Abstract: The coastal zone of The Gambia consists of 70 km open ocean coast and 200 km sheltered coast. Only about 20 km of the open coastline is significantly developed and this includes Banjul (the capital city), Bakau and Cape St. Mary, Fajara and the Tourism Development Area (TDA). Tourism is the most important economic sector in the coastal zone and contributes about 10% of the government revenue. Fisheries and agriculture are also important coastal industries. In this study the Aerial Videotape-assisted Vulnerability Analysis (AVVA) technique has been used to provide a detailed analysis of vulnerability to sea level rise, and adaptation strategies have been identified. The data used includes a video recording of the coastline, color infrared and black and white aerial photography, topographic maps, bathymetric maps, a geological map of The Gambia and still photographs. The data have been used to characterize the coastal zone into 9 geomorphological units, wherein the cultural and heritage sites of economic importance have been delineated and characterized according to their biophysical and economic importance. Future erosion rates have been projected by applying the Bruun Rule, and future total land loss due to inundation in response to global warming and accelerated sea level rise has been determined. The sea level rise scenarios considered are 0.2 m, 0.5 m, and 1.0 m per century. Inundation is estimated to be about 92.32 x 10(6) m(2) for a 1.0 m sea level rise, 45.89 x 10(6) m(2) for a 0.5 m sea level rise and 4.96 x 10(6) m(2) for a 0.2 m sea level rise. The greater part of this area lost will be wetlands and mangrove systems important for fish spawning areas and habitats for wildlife. Shoreline retreat is estimated to vary between about 6.8 m in cliffy areas to about 880 m for more flat and sandy areas based on the Bruun Rule. Population and physical structures at risk have been determined. Attempts have been made to report this loss in monetary terms, but firm figures are not yet available. Only one unit of the coastal zone has been evaluated. In this unit, it is expected that the capital city will be completely lost through both erosion and inundation within 50 to 60 yr with a total of 42000 persons displaced. Lands and physical structures to be lost are estimated at US$ 217 million. Response strategies and adaptation options identified include: innovative sand management, building and rehabilitation of groins, construction of revetments to protect important areas, construction of sea-walls/bulkheads, public outreach and awareness, building regulations and urban growth planning, wetland preservation and mitigation, and development of a coastal zone management plan.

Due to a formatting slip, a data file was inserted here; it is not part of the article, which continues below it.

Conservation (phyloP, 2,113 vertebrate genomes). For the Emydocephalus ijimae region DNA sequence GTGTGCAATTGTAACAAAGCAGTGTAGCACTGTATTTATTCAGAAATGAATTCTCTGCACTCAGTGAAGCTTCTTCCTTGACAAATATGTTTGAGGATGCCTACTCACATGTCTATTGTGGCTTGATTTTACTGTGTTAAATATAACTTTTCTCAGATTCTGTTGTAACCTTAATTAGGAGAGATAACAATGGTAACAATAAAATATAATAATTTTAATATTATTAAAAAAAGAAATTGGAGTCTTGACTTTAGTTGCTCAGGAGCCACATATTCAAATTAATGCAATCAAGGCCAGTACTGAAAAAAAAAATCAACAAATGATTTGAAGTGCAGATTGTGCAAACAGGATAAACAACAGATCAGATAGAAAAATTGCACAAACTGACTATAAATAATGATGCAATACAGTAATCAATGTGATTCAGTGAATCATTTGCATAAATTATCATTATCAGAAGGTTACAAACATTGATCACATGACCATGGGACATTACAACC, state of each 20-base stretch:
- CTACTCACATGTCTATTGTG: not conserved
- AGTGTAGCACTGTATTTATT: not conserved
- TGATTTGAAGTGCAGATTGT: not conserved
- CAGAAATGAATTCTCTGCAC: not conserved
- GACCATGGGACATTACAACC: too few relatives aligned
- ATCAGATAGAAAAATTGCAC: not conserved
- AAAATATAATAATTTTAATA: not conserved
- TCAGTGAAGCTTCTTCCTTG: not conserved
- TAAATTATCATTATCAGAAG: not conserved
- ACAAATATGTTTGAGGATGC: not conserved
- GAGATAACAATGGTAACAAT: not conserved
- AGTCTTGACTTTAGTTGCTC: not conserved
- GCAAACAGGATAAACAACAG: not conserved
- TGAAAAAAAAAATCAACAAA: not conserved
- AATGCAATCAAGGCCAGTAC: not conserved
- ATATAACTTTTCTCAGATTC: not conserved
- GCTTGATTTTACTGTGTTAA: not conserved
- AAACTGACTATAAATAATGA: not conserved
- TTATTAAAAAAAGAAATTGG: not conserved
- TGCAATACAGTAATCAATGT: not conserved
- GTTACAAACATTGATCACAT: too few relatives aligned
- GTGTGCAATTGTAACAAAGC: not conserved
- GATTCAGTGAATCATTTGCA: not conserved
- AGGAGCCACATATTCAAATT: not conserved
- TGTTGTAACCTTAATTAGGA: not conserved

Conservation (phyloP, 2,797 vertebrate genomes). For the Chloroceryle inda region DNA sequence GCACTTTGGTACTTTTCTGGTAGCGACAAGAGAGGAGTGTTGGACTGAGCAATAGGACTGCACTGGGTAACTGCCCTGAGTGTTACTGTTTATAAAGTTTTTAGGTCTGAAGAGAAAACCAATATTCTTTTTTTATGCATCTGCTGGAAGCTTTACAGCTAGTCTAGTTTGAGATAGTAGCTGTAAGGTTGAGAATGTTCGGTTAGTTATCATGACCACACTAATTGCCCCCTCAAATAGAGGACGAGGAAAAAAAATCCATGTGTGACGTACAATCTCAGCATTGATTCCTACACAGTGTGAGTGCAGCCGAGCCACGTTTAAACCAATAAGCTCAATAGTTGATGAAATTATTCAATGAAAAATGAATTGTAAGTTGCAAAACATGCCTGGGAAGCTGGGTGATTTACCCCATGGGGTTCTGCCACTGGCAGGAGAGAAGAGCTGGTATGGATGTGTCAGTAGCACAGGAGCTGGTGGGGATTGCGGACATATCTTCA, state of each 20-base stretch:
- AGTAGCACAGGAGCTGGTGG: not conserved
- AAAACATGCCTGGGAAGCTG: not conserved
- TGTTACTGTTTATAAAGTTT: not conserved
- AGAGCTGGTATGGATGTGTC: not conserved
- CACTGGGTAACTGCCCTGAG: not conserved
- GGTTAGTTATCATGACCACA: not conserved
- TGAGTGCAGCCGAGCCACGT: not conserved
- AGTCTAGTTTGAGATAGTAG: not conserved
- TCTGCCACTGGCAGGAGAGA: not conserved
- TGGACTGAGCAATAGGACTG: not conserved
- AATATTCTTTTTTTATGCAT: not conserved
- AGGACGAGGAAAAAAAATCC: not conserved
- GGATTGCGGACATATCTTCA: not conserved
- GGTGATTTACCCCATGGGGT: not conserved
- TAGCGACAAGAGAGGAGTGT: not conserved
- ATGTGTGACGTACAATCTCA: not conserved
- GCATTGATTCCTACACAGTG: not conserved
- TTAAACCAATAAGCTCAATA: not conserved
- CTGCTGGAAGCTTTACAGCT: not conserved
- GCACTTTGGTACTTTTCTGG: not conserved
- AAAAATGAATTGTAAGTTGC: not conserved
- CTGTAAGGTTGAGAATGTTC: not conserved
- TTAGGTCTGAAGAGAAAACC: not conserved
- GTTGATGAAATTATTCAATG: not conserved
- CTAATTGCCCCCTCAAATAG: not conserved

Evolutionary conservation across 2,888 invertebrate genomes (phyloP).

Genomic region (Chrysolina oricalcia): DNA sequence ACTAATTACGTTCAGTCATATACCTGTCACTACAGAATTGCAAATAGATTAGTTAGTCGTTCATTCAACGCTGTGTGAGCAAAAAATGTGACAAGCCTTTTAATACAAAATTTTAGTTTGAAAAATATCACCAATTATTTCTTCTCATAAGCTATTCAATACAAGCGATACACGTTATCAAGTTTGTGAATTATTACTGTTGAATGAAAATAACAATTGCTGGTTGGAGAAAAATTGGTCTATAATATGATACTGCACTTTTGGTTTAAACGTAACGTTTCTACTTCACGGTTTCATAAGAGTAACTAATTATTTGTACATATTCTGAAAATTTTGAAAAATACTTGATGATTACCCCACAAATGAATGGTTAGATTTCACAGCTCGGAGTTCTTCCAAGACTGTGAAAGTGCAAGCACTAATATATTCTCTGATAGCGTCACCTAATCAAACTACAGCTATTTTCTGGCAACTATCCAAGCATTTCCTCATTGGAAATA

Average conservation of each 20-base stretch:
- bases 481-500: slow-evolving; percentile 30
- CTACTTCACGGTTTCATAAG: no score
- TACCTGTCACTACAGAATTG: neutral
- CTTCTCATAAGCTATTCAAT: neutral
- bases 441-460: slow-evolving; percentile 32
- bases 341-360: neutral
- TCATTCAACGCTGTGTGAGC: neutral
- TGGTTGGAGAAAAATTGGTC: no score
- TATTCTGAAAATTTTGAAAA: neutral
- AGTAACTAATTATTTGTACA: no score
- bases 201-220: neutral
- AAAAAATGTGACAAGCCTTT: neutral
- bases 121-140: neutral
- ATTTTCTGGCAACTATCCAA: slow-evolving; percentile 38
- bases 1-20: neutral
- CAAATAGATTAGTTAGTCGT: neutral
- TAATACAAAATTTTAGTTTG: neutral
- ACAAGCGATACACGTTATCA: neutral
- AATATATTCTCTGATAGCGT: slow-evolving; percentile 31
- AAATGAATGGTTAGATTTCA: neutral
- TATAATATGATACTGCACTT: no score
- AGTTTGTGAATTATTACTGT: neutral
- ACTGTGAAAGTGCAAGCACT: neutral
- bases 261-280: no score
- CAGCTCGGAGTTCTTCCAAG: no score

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Title: Emissions Of Greenhouse Gases From Agriculture, Land-Use Change, And Forestry In The Gambia